From what to pack and how to pay, to what to drink and how to drink it – here’s all you need to know about your first trip to Russia
There’s always a nervousness that comes with being in a foreign land, however, apart from a bit of petty crime and the universal themes of scamming and overcharging tourists, you are unlikely to find yourself a victim of violent crime. You may be behind what used to be the Iron Curtain, but Moscow and St. Petersburg are now first world cities and with a bit of common sense (just like you would practice at home), you can travel to most places without bother – even as a solo female traveller. As a side note, be careful about taking any snaps next to government or military buildings. In the event of a stolen wallet or passport, hit up your hotel to help you reach out to the local police and your embassy.
Get a local SIM card
The data and roaming are cheap and even if you’re using free WIFI, you often have to sign in by using a local phone number. You will need to show your passport to buy a SIM card.
Get familiar with the lingo
When all the visible text is in an unfamiliar script it can be a culture shock but familiarising yourself with the Cyrillic alphabet will help you adjust – you already know half the letters, anyway. Once you learn that ресторан means ‘restaurant,’ кафе means ‘café’ and такси means ‘taxi’, you’ll find that locating a place to grab a bite is a piece of cake. Learning a few pleasantries and key phrases will also help your stay go smoothly. Translation apps are now at the stage where you can have a stilted conversation with someone you can’t necessarily understand – another reason to get that local SIM card!
Get a metro card
The traffic in Moscow and St. Petersburg is awful, so heading underground to the metro is a must. This is easier and cheaper if you buy a multi-ride card which can be topped up.
Don’t use the metre
Contrary to the conventional wisdom in most destinations, don’t use the taxi metre in Russia – even in an official taxi. Rather, if you know where you are and where you’re going, you can negotiate a fare first. Ask at your hotel for ballpark figures, beforehand. If the driver insists on using the meter, it’s likely to be rigged, so find another taxi. If they do not speak English you could always point to the Cyrillic word in a guidebook or map, and barter through pen and paper. If this is all too much, fear not: the West’s ubiquitous ride app has made it through the Iron Curtain. Uber drivers are plentiful, cars are clearly marked and the app means that speaking the same language isn’t a necessity.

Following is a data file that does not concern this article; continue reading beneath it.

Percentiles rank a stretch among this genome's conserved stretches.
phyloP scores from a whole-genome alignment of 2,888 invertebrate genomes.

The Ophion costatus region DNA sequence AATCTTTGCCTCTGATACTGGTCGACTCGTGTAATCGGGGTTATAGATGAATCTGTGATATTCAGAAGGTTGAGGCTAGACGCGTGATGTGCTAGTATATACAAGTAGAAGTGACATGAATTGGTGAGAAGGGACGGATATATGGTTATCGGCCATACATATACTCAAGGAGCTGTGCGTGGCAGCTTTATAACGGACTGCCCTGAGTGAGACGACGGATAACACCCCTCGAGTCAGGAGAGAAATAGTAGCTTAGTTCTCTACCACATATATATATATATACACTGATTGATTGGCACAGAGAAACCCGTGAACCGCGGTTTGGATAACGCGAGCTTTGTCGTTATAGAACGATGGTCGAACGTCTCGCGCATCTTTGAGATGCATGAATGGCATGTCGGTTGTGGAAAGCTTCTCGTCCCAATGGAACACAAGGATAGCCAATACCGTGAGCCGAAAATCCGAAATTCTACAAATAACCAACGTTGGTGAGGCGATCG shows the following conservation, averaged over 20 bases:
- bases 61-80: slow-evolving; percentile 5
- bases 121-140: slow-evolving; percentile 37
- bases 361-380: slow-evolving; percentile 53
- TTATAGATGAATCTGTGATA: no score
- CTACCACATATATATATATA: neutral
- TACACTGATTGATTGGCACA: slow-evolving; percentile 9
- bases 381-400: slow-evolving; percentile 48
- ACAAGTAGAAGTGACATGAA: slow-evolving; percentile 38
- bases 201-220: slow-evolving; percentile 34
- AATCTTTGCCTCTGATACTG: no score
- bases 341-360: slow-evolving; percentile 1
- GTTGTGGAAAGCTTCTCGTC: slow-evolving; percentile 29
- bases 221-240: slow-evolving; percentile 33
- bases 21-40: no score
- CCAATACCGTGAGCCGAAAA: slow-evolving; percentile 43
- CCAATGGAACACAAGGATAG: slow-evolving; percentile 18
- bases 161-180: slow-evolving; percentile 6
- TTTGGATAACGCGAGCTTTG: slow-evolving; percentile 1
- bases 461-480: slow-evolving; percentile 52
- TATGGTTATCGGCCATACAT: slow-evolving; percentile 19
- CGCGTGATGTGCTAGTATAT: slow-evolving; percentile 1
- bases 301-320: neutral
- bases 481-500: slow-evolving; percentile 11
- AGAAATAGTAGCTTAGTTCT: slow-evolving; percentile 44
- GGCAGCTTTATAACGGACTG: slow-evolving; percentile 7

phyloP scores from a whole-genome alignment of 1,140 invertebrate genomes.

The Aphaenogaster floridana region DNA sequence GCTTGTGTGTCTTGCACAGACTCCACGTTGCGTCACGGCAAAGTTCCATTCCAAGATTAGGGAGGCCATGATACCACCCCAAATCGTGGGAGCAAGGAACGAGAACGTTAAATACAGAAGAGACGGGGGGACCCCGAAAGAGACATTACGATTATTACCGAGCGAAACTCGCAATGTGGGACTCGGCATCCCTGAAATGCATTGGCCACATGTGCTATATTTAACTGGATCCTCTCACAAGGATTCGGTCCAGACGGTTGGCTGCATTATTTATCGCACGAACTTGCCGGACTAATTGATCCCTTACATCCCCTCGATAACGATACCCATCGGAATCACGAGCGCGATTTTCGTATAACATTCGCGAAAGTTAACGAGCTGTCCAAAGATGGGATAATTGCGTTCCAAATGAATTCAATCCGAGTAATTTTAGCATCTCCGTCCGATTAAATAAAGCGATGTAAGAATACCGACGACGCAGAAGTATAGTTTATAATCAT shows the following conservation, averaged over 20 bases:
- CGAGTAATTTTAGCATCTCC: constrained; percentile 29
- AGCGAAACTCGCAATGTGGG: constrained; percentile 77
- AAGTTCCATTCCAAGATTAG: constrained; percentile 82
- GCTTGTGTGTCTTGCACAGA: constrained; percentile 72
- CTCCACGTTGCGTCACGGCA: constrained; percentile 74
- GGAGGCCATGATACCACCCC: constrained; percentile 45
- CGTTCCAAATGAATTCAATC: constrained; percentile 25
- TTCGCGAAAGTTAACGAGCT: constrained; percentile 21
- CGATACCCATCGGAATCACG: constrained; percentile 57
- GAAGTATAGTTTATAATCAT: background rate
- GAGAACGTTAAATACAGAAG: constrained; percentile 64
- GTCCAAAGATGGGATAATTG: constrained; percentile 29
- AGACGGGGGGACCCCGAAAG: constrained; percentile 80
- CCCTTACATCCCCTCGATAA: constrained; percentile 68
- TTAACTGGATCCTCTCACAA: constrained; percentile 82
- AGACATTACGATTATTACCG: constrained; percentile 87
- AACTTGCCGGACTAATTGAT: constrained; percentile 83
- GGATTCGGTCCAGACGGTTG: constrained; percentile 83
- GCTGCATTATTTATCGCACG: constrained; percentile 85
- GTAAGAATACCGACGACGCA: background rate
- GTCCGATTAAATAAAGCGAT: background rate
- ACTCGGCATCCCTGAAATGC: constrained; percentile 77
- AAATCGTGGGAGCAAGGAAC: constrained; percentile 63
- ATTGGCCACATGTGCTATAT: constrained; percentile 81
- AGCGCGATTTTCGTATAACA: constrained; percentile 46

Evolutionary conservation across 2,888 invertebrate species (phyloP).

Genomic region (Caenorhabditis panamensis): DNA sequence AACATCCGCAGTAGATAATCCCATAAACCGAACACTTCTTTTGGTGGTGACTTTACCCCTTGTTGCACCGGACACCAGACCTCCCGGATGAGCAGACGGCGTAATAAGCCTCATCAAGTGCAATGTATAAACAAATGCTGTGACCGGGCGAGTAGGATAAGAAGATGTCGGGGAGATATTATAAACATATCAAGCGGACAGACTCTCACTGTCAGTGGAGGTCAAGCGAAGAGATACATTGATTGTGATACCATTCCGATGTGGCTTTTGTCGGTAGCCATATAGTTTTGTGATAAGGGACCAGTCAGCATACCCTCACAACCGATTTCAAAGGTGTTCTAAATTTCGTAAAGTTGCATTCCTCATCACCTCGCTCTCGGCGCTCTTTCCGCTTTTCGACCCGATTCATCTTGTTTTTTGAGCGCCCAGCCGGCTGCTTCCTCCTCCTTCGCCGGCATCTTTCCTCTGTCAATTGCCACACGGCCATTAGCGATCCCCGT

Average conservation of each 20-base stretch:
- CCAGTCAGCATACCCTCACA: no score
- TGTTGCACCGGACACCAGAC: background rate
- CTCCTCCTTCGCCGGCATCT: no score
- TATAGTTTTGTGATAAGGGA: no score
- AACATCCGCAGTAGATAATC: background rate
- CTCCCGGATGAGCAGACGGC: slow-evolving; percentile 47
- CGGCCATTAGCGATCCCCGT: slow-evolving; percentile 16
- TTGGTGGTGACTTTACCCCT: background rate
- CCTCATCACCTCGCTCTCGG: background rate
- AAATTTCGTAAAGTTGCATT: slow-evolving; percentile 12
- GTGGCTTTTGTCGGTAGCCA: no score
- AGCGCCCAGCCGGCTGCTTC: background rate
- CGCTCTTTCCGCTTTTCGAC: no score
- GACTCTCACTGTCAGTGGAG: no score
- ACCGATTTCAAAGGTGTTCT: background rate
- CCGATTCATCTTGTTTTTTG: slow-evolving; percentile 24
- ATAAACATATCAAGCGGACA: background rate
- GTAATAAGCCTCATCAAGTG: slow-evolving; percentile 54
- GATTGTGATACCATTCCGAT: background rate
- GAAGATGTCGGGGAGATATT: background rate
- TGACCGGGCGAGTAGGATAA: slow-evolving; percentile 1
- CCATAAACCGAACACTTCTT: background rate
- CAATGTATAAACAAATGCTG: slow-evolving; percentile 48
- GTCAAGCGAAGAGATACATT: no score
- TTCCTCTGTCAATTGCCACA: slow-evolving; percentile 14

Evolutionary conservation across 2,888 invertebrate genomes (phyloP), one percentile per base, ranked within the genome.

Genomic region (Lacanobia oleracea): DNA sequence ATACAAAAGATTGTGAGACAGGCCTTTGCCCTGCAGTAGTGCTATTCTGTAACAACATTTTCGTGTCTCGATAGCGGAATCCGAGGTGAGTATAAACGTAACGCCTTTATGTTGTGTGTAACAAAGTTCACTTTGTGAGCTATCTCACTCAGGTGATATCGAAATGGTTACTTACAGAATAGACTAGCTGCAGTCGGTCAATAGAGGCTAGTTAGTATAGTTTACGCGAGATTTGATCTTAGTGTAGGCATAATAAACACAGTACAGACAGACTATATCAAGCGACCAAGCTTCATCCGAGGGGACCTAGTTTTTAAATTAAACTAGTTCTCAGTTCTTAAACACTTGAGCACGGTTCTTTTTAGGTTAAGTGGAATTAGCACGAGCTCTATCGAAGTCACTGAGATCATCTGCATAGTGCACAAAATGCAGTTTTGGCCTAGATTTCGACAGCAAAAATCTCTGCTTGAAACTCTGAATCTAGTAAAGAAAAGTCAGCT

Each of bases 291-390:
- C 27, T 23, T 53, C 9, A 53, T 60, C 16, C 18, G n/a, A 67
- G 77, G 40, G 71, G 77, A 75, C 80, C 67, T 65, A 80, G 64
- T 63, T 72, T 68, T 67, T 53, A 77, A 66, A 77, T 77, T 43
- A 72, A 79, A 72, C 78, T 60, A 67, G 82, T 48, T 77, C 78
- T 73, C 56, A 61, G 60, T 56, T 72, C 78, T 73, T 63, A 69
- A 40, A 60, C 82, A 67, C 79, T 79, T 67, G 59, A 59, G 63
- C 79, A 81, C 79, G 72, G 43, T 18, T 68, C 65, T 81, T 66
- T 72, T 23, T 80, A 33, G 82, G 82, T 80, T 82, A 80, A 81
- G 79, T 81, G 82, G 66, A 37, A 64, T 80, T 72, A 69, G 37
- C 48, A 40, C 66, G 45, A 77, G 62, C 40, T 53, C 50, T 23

Pack a mac
The Russian weather can be quite changeable, even in the height of summer. Take a small bag to carry a brolly, raincoat or light sweater. Female visitors should also throw in a scarf and a sarong as many visit-worthy religious sites will insist that women cover their heads and wear a long skirt. Men are expected to wear long trousers and take off any hats.
As tourist hotspots are bustling in the high season and may have a daily limit on visitors, it is essential to buy tickets to some attractions ahead of time. This is especially true of the top-tier sites in Moscow and St. Petersburg, namely the Kremlin, the Hermitage and the Winter Palace.
Always carry a photocopy of your passport as police can demand to see it for any reason and you probably want to keep the original under lock and key back at the hotel. You might have to show it when buying some tickets, too.
Don’t drink the water
Although it’s safe to brush your teeth and wash your face with tap water, don’t drink it. Bottled water is plentiful, cheap and a must.
Even though most places will accept VISA and Mastercard, exchange some cash in advance so you have some on hand for tips. Once frowned upon given that most service staff are salaried, tipping is now expected in restaurants – 10% of the bill is the norm.
Dress to impress
When Russians go out on the town, they dress up. With this in mind, you should have at least one snazzy outfit in your suitcase. Dressing down will make you stand out (for all the wrong reasons) rather than help you blend into the local scene. Be mindful of your footwear and observe dress codes. You wouldn’t want to be refused entry into some posher, hipper establishments.
Down the hatch
We’re not encouraging you to drink, but when in Russia, you really should learn how to drink like a local. Vodka is never drunk with a mixer. Inhale the fumes over the shot, exhale and then throw it back in one go (sipping is for tea, after all). Then swiftly eat one of the tapas-style snacks atop a slice of rye bread – these will automatically be served with your drink. To say “cheers” in Russian is especially challenging for non-native speakers so opt for za-vas, a formal “to you.”